Quote Originally Posted by Ttaskmaster View Post
    I do worry how long it will be, once they force me to give up my diesel and adopt these overclocked golf carts, before I run over and kill someone who couldn't hear my vehicle approaching... Everyone I know with a 'leccy car has come close and two of the guys at work have already hit such people. I had enough trouble riding a V-twin Cruiser with near-deafening straight-throughs!

    If they can do something about that stupid noise law, we might at least get some noisemakers fitted.
    Would also let me have one that made the same noise as an MTT 420-RR, especially on startup.... heh heh heh!!!!!
    There's a middle ground to be explored. It's astonishing just how much nicer cities are without the constant background noise of engines - but pedestrian safety is indeed an issue. If manufacturers would stop making pedestrian noisemakers a £700 optional extra, that'd help.

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    Re: Moved to electric: My Tesla Adventure

    Quote Originally Posted by directhex View Post
    Hell, on that money, can you get under 4 seconds? I guess you can manage it if you stretch "same or similar" to something half as quick, like a Focus RS.
    Alfa Giulia V6 is supposed to be 3.6s for £60K, and you can get a remap to 600bhp though I have no idea what that does to the performance figures.

    But at that point I don't see the performance really mattering compared to the rest of the feel of the car. The Alfa has reviewers calling it the best handling car available and it makes a lovely noise, but it won't feel like an electric car if that is what you are after. If you can afford 60K you can afford the petrol, but it isn't about that is it. Lane departure warning isn't autopilot, you won't get the software updates to play with, it is just a different experience overall.

    But at the first corner, a Tesla driver has to drag an extra half a tonne of weight around. I would love a Tesla, but I can see it wouldn't be for everyone. It wasn't for me, £50K for a second hand car was too much. I went 13K for a second hand petrol car, having decided that £35K for a basic Giulia was also too much. But maybe next time I will be tempted by a model 3.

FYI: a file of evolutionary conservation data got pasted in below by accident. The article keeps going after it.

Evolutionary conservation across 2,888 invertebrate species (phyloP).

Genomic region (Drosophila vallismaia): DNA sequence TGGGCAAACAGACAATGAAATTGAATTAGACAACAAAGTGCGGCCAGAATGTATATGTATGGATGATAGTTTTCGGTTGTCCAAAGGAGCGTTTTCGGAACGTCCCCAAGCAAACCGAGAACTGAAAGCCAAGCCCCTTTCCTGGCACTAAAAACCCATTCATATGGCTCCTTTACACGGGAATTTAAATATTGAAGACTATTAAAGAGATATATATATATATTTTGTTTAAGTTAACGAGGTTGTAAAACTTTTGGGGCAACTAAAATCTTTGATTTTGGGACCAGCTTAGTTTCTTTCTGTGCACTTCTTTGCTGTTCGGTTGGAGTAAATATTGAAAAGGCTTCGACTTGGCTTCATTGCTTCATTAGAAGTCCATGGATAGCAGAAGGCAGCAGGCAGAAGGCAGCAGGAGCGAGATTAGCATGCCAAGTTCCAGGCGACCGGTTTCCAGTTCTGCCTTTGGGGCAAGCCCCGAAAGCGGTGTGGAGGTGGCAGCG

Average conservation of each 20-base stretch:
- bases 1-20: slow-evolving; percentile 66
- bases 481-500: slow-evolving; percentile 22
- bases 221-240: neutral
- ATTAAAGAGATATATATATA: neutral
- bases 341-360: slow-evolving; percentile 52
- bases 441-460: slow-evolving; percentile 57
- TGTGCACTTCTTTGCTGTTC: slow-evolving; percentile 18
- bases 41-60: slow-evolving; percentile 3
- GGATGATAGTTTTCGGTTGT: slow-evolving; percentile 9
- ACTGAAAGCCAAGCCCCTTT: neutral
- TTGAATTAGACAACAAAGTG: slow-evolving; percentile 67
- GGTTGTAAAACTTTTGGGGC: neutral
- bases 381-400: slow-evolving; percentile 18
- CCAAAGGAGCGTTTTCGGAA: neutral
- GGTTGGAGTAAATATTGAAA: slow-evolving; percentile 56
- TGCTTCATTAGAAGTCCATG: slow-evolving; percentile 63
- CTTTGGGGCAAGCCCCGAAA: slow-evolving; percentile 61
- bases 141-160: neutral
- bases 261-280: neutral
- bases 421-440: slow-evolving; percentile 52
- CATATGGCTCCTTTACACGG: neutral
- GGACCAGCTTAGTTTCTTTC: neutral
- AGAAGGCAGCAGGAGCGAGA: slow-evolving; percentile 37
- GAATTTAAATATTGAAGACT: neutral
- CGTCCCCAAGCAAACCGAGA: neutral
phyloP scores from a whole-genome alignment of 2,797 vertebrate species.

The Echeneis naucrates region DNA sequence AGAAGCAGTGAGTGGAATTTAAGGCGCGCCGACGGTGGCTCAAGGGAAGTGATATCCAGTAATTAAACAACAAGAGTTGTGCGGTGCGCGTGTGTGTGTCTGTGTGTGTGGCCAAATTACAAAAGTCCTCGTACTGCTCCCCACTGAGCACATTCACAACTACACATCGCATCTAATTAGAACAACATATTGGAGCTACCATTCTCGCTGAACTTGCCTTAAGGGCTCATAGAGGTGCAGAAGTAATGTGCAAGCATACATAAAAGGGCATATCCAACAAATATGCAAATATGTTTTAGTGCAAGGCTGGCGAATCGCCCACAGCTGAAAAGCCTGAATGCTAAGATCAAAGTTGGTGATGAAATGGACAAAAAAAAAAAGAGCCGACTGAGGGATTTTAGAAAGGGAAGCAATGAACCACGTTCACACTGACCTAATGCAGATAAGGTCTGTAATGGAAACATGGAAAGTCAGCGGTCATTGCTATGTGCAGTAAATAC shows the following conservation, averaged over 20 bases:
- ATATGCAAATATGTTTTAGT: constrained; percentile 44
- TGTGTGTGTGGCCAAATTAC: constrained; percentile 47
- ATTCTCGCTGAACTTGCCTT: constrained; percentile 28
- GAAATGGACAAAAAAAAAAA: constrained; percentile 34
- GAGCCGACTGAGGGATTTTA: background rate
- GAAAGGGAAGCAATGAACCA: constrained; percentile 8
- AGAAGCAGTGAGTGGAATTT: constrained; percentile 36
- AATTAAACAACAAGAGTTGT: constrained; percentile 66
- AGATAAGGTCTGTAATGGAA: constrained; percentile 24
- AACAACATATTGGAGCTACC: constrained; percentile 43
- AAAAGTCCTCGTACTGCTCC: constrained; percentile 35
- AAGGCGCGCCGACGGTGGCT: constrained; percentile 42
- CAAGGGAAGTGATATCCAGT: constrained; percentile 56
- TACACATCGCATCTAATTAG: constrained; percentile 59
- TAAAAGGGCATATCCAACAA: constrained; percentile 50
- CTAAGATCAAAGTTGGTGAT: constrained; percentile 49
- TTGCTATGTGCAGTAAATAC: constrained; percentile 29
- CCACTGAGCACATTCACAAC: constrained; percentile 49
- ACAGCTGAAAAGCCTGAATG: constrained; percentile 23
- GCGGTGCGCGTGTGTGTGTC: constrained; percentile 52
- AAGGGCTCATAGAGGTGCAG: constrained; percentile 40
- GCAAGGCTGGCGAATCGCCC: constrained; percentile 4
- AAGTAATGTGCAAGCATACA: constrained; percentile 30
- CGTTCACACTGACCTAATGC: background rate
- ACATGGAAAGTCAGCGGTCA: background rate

Edit: ... and yeah, if you really want fast then get a motorbike.

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    Re: Moved to electric: My Tesla Adventure

    Quote Originally Posted by directhex View Post
    There's a middle ground to be explored. It's astonishing just how much nicer cities are without the constant background noise of engines - but pedestrian safety is indeed an issue. If manufacturers would stop making pedestrian noisemakers a £700 optional extra, that'd help.
    Yesterday I watched a young woman walk straight across a side road without any hint of looking around before she stepped off the pavement causing a police car who was driving perfectly well and indicating to turn to perform an emergency stop. She kept walking completely unaware of what she had done. I wonder how much is down to electric cars being quiet, and how much is people just being thick.

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    Re: Moved to electric: My Tesla Adventure

    Nice write-up, thanks for sharing.

    I'm very envious of your purchase, I could never afford something so expensive, let alone justify it to myself.

    I have a lowly Zoe, end of the last lot at a cracking £10,000. Range is under 100 miles. My commute though is only 30 miles, cross-country.

    I can echo a lot of what you say about electric motoring. It's quiet and peaceful, it's very cheap, and the power delivery (all 85hp of it) is excellent. I have a charger in my garage, so we plug it in when it's getting low and it's charged in the morning. We try and charge it during the day to make the most of the solar panels.

    I would say that an electric car makes a perfect first car, providing you have somewhere to charge it. If you're a motorway warrior then it isn't suitable, but most people aren't. If you go long distance a lot, then a second car that can do it makes sense, but every-day, electric wins out.

    I haven't put a deposit down, but I'm hoping to make the change to a Tesla 3 when they're available - but that'll mean selling my RS.

    It might just be the Zoe being a fairly rotten drive - but when I get back into my TT and hear the fuel pop from the exhausts as the 5-pot turns over, I can't help but smile. That off-beat thrum as the turbo roars at full chat is intoxicating. Silently pulling away just doesn't have the same sense of occasion.

    I was very dubious about getting an electric car, but I don't think I'll be without one now. They are the future, and like combustion cars, they come in at different price-points, performance and luxury. They all have a forwards and backwards gear. No changing gears, or waiting for your laggy DSG to wake up or pick the wrong gear. Want to go faster? Push the pedal harder.

    I've been trying to race people off the lights, but they don't seem to respond to my revving...